Beyond Grief: Understanding Post Traumatic Stress Disorder (PTSD)

When one first hears “post traumatic stress disorder” your mind might go right away to veterans  – those who were/are members of the military and have had to endure some experiences that one would classify as traumatic. It is usually not a diagnosis that one throws around likely and it can be a challenging one to manage and get through.

Women who experience miscarriage, stillbirth or neonatal death are also at risk of developing acute stress disorder (these symptoms with onset before 1 month) or post traumatic stress disorder (PTSD).  The cycle of trauma is at risk of overshadowing the grief process and due to the nature of miscarriage, stillbirth and neonatal death — losing a loved one in an unexpected way & traumatically so — one needs to watch out for the signs of PTSD. It has been estimated that 10% of women who experience loss will develop acute stress disorder on top of their grief and 1% will develop post traumatic stress disorder.

Diagnostic Criteria for Post Traumatic Stress Disorder (DSM-IV - 309.81):

A.  The person has been exposed to a traumatic event in which both of the following have been present:

1. The person has experienced, witnessed, or been confronted with an event or events that involve actual or threatened death or serious injury, or a threat to the physical integrity of oneself or others.
2. The person’s response involved intense fear, helplessness, or horror.

B. The traumatic event is persistently re-experienced in at least one of the following ways:

1. Recurrent and intrusive distressing recollections of the event, including images, thoughts, or perceptions.
2. Recurrent distressing dreams of the event.
3. Acting or feeling as if the traumatic event were recurring (includes a sense of reliving the experience, illusions, hallucinations, and dissociative flashback episodes, including those that occur upon awakening or when intoxicated).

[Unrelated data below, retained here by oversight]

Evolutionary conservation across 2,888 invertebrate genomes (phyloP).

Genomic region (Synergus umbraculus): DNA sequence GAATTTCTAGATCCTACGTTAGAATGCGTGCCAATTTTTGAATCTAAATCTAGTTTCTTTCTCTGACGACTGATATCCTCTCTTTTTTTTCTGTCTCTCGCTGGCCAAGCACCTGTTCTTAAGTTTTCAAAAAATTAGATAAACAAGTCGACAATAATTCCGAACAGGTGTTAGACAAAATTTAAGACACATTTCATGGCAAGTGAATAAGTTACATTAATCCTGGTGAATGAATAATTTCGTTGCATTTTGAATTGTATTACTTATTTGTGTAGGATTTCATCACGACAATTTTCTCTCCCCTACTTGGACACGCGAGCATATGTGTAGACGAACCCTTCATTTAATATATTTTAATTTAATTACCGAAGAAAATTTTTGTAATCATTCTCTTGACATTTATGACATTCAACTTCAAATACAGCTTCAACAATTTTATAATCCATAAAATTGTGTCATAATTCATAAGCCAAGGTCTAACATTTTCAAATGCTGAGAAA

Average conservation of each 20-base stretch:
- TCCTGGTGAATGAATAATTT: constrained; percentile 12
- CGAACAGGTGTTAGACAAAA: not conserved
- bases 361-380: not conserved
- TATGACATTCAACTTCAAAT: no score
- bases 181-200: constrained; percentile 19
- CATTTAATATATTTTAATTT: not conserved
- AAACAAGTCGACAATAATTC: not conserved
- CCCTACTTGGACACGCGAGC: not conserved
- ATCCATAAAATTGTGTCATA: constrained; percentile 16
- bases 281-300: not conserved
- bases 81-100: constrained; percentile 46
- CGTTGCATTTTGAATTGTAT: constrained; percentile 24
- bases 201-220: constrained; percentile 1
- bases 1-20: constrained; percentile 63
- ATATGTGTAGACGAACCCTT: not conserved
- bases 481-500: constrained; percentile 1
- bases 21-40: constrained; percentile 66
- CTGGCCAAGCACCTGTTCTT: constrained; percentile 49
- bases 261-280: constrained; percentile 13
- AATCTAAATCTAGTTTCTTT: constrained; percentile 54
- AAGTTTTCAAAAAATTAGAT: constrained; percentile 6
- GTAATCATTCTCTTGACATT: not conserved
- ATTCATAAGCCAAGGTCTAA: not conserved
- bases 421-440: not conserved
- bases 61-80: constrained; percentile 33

4. Intense psychological distress at exposure to internal or external cues that symbolize or resemble an aspect of the traumatic event.
5. Physiologic reactivity upon exposure to internal or external cues that symbolize or resemble an aspect of the traumatic event.

C. Persistent avoidance of stimuli associated with the trauma and numbing of general responsiveness (not present before the trauma), as indicated by at least three of the following:

1. Efforts to avoid thoughts, feelings, or conversations associated with the trauma
2. Efforts to avoid activities, places, or people that arouse recollections of the trauma
3. Inability to recall an important aspect of the trauma
4. Markedly diminished interest or participation in significant activities
5. Feeling of detachment or estrangement from others
6. Restricted range of affect (e.g., unable to have loving feelings)
7. Sense of foreshortened future (e.g., does not expect to have a career, marriage, children, or a normal life span)

D. Persistent symptoms of increased arousal (not present before the trauma), indicated by at least two of the following:

1. Difficulty falling or staying asleep
2. Irritability or outbursts of anger
3. Difficulty concentrating
4. Hyper-vigilance
5. Exaggerated startle response

E.  Duration of the disturbance (symptoms in B, C, and D) is more than one month.

F.  The disturbance causes clinically significant distress or impairment in social, occupational, or other important areas of functioning.